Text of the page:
I’d like this word anyhow, even if it didn’t apply to anything important in my life.
It’s fun to say.
If you pronounce it in a shitty Australian-tinged German accent, you can make it sound like Hegelkultur, which makes me pretty pleased to be synthesizing the ecology while composting all the junk in my garden.
Here’s a little story, to explain that obscure sentence.
‘Ecologize the beer’ and ‘Compost the Dialectic’ were the warrior cries of my fellow students at the Institute of Social Ecology back in the early ‘90s at Goddard College. We were steeped in the words of Murray Bookchin and his demand that we have a solid understanding of thesis/antithesis/synthesis, as he saw Hegel’s dialectics as pointing to a developmental philosophy of change and growth. The warrior cries often happened late at night, well past the last coffee and beer run to the Maple Valley Cafe, accompanied by some seriously tribal music.
We were one with the universe and we knew about the beauty of closed cycles and permaculture and integrated design. We knew, beyond a doubt that, no matter what you do (other than instigating a scorched earth policy), compost happens.
Back to our regularly scheduled programming.
Hugelkultur is all about composting with a long view. It’s making raised beds out of stuff that takes decades to compost, feeding your soil for a long, long time. The long view takes you past the neediness of now, and puts much of our short, tiny lives into perspective. I like that, I feel less short and tiny. Not that anyone has ever accused me of being either short or tiny (except my brother, who takes cheeky liberties that no one else could possibly get away with).
Hugel + kultur roughly means hump or lump or heap gardening. You create a hugel, and it’s pretty much a raised bed. It’s that simple.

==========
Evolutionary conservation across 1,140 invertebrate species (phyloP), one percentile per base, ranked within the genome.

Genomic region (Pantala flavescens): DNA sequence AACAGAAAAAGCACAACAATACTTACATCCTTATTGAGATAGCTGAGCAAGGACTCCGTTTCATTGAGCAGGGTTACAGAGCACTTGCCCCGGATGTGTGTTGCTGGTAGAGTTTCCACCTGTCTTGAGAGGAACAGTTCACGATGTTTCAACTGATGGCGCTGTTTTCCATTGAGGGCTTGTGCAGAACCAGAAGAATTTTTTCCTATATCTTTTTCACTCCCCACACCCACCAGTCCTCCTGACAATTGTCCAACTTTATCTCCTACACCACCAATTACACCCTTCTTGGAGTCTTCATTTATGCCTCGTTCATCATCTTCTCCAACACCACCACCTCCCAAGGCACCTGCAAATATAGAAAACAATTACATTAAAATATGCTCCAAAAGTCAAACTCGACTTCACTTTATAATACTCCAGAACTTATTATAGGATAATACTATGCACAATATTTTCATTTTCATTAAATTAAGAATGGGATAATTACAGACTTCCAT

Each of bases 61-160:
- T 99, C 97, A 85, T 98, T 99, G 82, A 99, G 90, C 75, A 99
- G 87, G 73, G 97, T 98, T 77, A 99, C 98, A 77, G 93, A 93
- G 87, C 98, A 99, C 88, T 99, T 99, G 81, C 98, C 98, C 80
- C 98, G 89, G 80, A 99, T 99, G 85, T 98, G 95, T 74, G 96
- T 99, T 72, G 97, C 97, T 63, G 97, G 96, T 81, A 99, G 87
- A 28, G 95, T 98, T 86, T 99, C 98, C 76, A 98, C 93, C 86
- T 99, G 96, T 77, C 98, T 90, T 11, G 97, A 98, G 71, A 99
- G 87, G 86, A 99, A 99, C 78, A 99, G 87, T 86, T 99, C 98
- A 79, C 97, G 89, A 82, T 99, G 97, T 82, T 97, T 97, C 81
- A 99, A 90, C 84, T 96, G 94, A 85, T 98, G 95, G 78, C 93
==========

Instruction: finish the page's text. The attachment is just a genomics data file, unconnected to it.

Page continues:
You start with wood trimmings, broken branches, etc. I live in the middle of a forest, so that shit is everywhere. You might be a bit stumped for city gardening, unless you have a direct line to the tree trimming folks.
So to build your hugel, you lay down big wood, then smaller wood, then heavier or blanket-type composty stuff (including unprinted cardboard, old cotton or wool fabric, rugs, jute bags), then top that with upside down sods if you’ve got them, and then cover it all with some good well-matured compost. Well, that’s the technical way of doing it. You do you, because compost happens.
We’re forever cutting and pruning and picking up the wind-smashed branches of the birch trees that surround us. A lot of the waste wood goes into brush fences around the vegetable compound as an additional method of keeping the FRWH (Fucking Rodents with Hooves) out. Beating the forest back from the house and the yard, like sweeping the floors of the house, is an ongoing Zen exercise in futility.
This year, I started to expand the growing area into the Pit of Despair, just west of the greenhouse that’s shaped like a pentagonal prism. I made some cool terraced beds to hold the two steeper sides of the Pit of Despair from collapsing in on themselves like so much emotional baggage.
A forgotten area of the garden, the Pit of Despair is depressed. It’s between 5 and 8 feet below the rest of the growing area. It used to be outside the growing area, but we enclosed it in 2015 in a fit of exuberance for growing cordonned fruit trees. That still might happen. But in the meantime, all compostable junk from the food garden lands in the bottom of the Pit of Despair.
This year, I started throwing bigger, brawnier stuff from the west side of the property into the Pit, because why not? Easier than lugging it all the way round the perimeter of the food garden to add to the brush fence. So voilà, I started a hugelkultur. It’s about 3-4 feet higher than when I started, and 3-5 feet wide and 10 feet long.
My in-process hugel doesn’t look very kultured. Our retired bed linens are straggled through it, an old patio umbrella cover flaps around when it’s windy, cardboard and greenhouse junk stay where they landed when I threw them over the side of the Pit…
But the nice thing about embracing the long view is that it’s all process. That’s what keeps me out of the Pit of Despair. Process. There are no unfinished projects here, just projects that are in process. I live by a (paraphrased) old Arabic saying that I came across when I was researching building with mud and dirt: “the day a person lays the last brick on their house is the day they die.”
In other words, it’s all process, so don’t ever stop renovating, garden overhauling, or decluttering.
In 2017, I’ll work on the hugel some more so I can kultur it — those cordonned fruit trees might happen after all. Until then, I’ve got lots of time to contemplate a new name for that part of the garden — and to find another Pit for my Despair.